Les Musées de Paris: Gustave Moreau Museum
Everybody has heard of the Louvre, the Musée d’Orsay and the Pompidou Centre, and with good reason. For those who have a few days in Paris, a visit to these museums will give you a good overview of France’s artistic background and of art and history in general.
If you find yourself with a little time on your hands, we’ll help you scout out the smaller, lesser-known museums Paris has to offer. Each spot has its own charm, be it a focus on a particular individual or movement, an incredible private collection or a gorgeous setting, such as a nineteenth-century residence in all its belle époque splendour. City of museums indeed.
This time we discover the intrigue of the ninth arrondissement…
The National Gustave Moreau Museum
Every so often somebody asks me what my favourite area of Paris is. As an avid explorer of the city, this is a difficult question to answer. Sometimes I’m tempted to choose my current stomping ground in the first arrondissement, or the calm corner of the fifteenth where I lived when I first moved to France. There is always a special place in my heart for the Lamarck-Caulaincourt area of Montmartre.
But if I’m honest with myself, it’s none of these picturesque places. It’s an unlikely pocket of the ninth arrondissement, nestled in between the bustling Saint Lazare and the seedy Pigalle: Saint Georges.
Off the beaten track…
Saint Georges is surprisingly pretty, tranquil and filled with marvels. Narrow meandering streets are lined with quaint restaurants, cafés, little boutiques filled with handmade treasures, and my favourite épicerie, Causses. They stock some of the best cheese in the city. The area is home to the lovely Museum of Romantic Life, and the window-shopping mecca of rue Henri Monnier.
My favourite spot in the ninth is one I came across on a weekend stroll several years ago: the National Gustave Moreau Museum.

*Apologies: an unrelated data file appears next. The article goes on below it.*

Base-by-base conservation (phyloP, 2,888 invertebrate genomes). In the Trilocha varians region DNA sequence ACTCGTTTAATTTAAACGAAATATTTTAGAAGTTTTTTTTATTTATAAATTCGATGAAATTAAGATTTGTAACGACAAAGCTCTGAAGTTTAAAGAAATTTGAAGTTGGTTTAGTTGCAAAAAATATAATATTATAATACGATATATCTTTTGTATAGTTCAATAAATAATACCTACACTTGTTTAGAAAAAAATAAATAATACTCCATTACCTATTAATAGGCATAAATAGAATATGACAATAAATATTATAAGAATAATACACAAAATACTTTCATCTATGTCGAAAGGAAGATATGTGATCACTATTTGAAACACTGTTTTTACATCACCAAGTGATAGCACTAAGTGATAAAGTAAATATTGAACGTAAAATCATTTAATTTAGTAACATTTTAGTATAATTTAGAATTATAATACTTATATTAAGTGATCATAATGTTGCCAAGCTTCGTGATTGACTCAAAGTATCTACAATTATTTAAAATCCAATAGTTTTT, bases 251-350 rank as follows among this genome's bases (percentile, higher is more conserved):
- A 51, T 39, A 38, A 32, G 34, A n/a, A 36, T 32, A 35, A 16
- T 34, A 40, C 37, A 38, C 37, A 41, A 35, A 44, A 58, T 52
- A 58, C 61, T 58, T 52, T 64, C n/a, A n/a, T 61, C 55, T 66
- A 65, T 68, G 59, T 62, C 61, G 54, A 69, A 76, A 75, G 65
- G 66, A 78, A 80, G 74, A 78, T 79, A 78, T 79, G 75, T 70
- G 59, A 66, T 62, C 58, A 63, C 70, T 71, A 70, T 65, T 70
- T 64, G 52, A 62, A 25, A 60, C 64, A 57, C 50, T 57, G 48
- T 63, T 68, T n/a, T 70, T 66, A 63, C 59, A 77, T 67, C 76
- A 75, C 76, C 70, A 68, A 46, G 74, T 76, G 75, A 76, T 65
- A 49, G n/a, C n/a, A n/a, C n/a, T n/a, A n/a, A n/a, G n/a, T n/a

A well-kept Paris secret
I associate my visit to the Moreau museum with a feeling of discovery. There is something so private and secretive about the unassuming little museum, tucked away in a small residential street. Even on a Saturday afternoon, I don’t remember many people being there at all. There was no street noise, no queue for tickets, no bustling crowd elbowing for space. It is a peaceful, quiet sanctuary.
Beautiful French interiors
The museum has several rooms on the lower floors dedicated to Moreau’s apartments If you are interested in learning more about Moreau’s life you will not be disappointed here. However the true attractions of the museum are the two lofty halls, located one on top of the other, connected by a wonderfully decadent spiral staircase.
These halls, filled with brilliant natural light, are floor to ceiling, salon style, with paintings and drawings of all sizes. There are intricate, miniscule etchings and drawers full of sketches. Indeed, some of the canvases are gigantic, and more than a few of them stopped me in my tracks.
The French Symbolist painter Moreau must have been a tortured fellow. Populated by sinister figures, darkly sexual scenes, surreal compositions, nudity and violence, his work is shadowy and menacing. Yet it is also beautiful, and all the more intriguing for its strangeness. Much like the little corner of Paris the museum is hidden away in.
Have you ever visited the Gustave Moreau musée? Join the conversation in the comments box below.Image credits:
1 & 2. © Gemma King
3. Prométhée, via the National Gustave Moreau Museum.